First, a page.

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I have implemented Maximum-entropy Markov model (MEMM) for the Named entity recognition (NER) problem. I have four classes: geographical, people, material (book titles etc) and other.

Class other is overrepresented in the training & test datasets. It occurs 88% (about 40k samples) of the time.

I'm sure other authors must have had this problem. How do you suggest I go about solving this problem?

EDIT: A single data sample is a whole tagged sentence. Most of the sentence is tagged as other. I'm guessing the resampling techniques won't work here? Do you suggest I use single tokens for training dataset, instead of whole sentences?

EDIT 2: In response to my post being a duplicate: you do realize you've linked to a question that was asked 2 years after mine, right?


marked as duplicate by kjetil b halvorsen, jbowman, gung Sep 10 '17 at 0:08

This question has been asked before and already has an answer. If those answers do not fully address your question, please ask a new question.


Some things you can try:

  1. Oversample your target classes. Insert duplicate records of your other three classes to augment your training dataset

  2. Undersample the negative responses. Instead of including all instances of other in your training data, only use a small portion.

  3. Bootstrap undersample the negative responses. This is probably your most robust option of those I'm presenting. Start by seeding your training data with the non-other classified records. Then train each bootstrap iteration augmenting the seed training set with a different random sample (selected with replacement) from the other class. You can then either derive a confidence interval for your models classifications from the bootstrapping procedure (as Kaushik suggested), or treat the models you generated as an ensemble and combine their scores using an average or majority vote to determine your classifications. You can even implement boosting here if you want.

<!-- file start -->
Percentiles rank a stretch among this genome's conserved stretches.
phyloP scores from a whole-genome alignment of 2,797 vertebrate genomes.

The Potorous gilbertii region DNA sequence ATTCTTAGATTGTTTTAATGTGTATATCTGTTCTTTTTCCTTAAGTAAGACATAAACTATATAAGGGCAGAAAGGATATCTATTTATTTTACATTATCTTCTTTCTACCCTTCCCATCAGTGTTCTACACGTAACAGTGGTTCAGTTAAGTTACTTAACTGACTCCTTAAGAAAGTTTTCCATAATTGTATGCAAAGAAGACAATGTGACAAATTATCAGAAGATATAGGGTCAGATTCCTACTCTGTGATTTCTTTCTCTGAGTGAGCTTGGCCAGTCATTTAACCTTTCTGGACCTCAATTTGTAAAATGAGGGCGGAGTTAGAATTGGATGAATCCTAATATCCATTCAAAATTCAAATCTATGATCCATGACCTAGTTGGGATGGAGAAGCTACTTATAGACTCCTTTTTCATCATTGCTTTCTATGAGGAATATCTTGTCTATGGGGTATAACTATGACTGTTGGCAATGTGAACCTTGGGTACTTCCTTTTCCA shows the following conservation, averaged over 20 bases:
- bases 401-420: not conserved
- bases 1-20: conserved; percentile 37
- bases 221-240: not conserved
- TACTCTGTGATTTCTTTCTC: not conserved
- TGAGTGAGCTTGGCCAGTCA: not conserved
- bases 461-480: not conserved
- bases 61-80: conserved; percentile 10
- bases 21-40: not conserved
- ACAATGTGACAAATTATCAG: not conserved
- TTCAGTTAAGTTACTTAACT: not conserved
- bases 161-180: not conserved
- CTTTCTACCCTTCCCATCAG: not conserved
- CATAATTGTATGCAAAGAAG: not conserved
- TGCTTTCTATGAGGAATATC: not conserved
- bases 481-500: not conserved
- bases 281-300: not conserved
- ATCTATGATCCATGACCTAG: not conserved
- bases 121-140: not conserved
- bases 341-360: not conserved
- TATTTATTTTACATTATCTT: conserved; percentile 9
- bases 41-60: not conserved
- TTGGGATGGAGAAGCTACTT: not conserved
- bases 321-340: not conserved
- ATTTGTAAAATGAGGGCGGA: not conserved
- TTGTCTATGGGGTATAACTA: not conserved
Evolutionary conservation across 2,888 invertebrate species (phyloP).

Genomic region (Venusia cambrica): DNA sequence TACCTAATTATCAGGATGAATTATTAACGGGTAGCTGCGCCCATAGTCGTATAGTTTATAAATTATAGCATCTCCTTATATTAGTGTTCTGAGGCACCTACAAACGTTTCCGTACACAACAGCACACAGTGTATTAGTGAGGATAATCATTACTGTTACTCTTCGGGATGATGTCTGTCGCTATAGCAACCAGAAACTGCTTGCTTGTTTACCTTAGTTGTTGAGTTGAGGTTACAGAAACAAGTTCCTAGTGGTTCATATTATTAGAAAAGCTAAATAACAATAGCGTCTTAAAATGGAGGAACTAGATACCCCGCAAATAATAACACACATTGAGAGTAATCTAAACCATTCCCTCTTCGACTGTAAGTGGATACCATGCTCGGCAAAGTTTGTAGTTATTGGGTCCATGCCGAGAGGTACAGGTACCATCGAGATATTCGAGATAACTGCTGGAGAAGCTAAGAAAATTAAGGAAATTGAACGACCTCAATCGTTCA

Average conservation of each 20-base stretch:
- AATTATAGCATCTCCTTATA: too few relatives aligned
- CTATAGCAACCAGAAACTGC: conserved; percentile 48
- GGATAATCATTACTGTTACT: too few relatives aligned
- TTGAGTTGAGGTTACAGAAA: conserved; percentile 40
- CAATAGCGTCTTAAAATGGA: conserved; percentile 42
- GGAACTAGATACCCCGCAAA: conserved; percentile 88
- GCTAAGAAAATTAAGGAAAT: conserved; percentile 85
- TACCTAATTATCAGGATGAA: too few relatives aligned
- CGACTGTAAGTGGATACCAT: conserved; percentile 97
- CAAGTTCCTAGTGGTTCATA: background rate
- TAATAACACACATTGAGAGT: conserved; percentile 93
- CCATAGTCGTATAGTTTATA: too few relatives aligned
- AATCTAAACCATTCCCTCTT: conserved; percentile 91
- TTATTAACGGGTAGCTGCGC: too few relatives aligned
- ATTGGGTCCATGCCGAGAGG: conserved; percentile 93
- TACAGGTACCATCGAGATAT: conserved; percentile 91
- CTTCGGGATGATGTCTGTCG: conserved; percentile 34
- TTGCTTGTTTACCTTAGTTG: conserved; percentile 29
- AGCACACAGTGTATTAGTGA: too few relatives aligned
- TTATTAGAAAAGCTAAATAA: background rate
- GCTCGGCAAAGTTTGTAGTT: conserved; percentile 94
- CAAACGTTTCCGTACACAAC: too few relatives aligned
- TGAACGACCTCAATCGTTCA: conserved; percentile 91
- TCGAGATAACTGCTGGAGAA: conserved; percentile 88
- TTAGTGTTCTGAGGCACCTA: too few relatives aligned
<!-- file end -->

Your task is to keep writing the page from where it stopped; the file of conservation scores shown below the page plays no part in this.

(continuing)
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    $\begingroup$ could you please introduce me some references related to undersampling for NER ? $\endgroup$ – user1844172 Aug 13 '14 at 7:29

One method that I have used with success is resampling the data. I run bootstraps by taking N samples from each class where N is the size of the class with the smallest samples. The N samples are chosen randomly without replacement. Then I split each resampled class into a training and test set (say 70-30 split) and run my classifier. For each boot strap I get a score. I run about 1000 bootstraps to get confidence intervals on my score.

The resampling forces each class to yield the same number of train and test samples to get around the class imbalance problem, but then I do bootstraps to get a meaningful mean score and a confidence interval.

For what it's worth, I have a short post with some simple Python code discussing imbalanced classes.

  • $\begingroup$ I use whole tagged sentences as data samples, where most of the sentence is tagged as other. Will resampling work here as well? $\endgroup$ – Howie Jul 17 '13 at 6:42
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    $\begingroup$ I imagine each word (or phrase) is a sample. The re-sampling should be done based on the samples (tagged words/phrases). It sounds to me like the sentence is just a container for a variable number of samples. $\endgroup$ – Kaushik Ghose Jul 17 '13 at 12:33
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    $\begingroup$ @Howie the bulk of a single sentence may be tagged other, but do all of the sentences in your training set include a named entity? If not, I'd recommend creating a binary flag associated with each sentence in your training data to indicate whether or not it includes a names entity and apply the over/under sampling to whole sentences to amplify the proportion of sentences containing named entities in your training data. $\endgroup$ – David Marx Jul 17 '13 at 16:47

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